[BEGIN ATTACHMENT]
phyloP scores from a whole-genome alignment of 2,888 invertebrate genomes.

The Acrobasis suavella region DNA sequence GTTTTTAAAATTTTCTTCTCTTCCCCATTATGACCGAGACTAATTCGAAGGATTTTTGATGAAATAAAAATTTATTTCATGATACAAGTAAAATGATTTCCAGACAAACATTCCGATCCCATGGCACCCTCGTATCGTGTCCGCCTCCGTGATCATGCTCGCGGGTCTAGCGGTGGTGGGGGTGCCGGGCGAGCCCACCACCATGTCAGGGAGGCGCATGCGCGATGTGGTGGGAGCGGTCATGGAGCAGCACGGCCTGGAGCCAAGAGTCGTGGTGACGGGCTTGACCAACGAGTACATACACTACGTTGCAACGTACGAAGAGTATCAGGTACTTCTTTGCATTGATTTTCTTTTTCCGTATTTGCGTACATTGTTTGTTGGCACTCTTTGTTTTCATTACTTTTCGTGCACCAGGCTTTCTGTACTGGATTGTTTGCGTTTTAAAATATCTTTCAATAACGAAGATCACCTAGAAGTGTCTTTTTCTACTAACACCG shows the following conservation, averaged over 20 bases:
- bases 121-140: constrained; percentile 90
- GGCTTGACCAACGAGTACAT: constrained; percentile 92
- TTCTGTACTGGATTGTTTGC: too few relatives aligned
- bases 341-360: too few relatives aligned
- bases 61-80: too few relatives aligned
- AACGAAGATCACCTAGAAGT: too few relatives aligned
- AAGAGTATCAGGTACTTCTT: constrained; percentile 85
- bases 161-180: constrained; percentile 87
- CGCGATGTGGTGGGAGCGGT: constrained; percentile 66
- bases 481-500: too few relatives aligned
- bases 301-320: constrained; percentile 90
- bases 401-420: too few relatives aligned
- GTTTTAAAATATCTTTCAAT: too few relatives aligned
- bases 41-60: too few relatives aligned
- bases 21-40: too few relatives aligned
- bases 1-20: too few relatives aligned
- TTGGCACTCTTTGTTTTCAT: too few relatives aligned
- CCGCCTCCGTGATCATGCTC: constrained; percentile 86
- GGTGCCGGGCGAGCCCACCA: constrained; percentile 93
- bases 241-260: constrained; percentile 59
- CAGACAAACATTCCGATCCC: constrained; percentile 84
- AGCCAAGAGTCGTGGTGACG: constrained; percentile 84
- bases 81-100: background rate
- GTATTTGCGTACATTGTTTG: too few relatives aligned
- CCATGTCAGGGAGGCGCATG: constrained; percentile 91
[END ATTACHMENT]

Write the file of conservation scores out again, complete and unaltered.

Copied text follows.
phyloP scores from a whole-genome alignment of 2,888 invertebrate genomes.

The Acrobasis suavella region DNA sequence GTTTTTAAAATTTTCTTCTCTTCCCCATTATGACCGAGACTAATTCGAAGGATTTTTGATGAAATAAAAATTTATTTCATGATACAAGTAAAATGATTTCCAGACAAACATTCCGATCCCATGGCACCCTCGTATCGTGTCCGCCTCCGTGATCATGCTCGCGGGTCTAGCGGTGGTGGGGGTGCCGGGCGAGCCCACCACCATGTCAGGGAGGCGCATGCGCGATGTGGTGGGAGCGGTCATGGAGCAGCACGGCCTGGAGCCAAGAGTCGTGGTGACGGGCTTGACCAACGAGTACATACACTACGTTGCAACGTACGAAGAGTATCAGGTACTTCTTTGCATTGATTTTCTTTTTCCGTATTTGCGTACATTGTTTGTTGGCACTCTTTGTTTTCATTACTTTTCGTGCACCAGGCTTTCTGTACTGGATTGTTTGCGTTTTAAAATATCTTTCAATAACGAAGATCACCTAGAAGTGTCTTTTTCTACTAACACCG shows the following conservation, averaged over 20 bases:
- bases 121-140: constrained; percentile 90
- GGCTTGACCAACGAGTACAT: constrained; percentile 92
- TTCTGTACTGGATTGTTTGC: too few relatives aligned
- bases 341-360: too few relatives aligned
- bases 61-80: too few relatives aligned
- AACGAAGATCACCTAGAAGT: too few relatives aligned
- AAGAGTATCAGGTACTTCTT: constrained; percentile 85
- bases 161-180: constrained; percentile 87
- CGCGATGTGGTGGGAGCGGT: constrained; percentile 66
- bases 481-500: too few relatives aligned
- bases 301-320: constrained; percentile 90
- bases 401-420: too few relatives aligned
- GTTTTAAAATATCTTTCAAT: too few relatives aligned
- bases 41-60: too few relatives aligned
- bases 21-40: too few relatives aligned
- bases 1-20: too few relatives aligned
- TTGGCACTCTTTGTTTTCAT: too few relatives aligned
- CCGCCTCCGTGATCATGCTC: constrained; percentile 86
- GGTGCCGGGCGAGCCCACCA: constrained; percentile 93
- bases 241-260: constrained; percentile 59
- CAGACAAACATTCCGATCCC: constrained; percentile 84
- AGCCAAGAGTCGTGGTGACG: constrained; percentile 84
- bases 81-100: background rate
- GTATTTGCGTACATTGTTTG: too few relatives aligned
- CCATGTCAGGGAGGCGCATG: constrained; percentile 91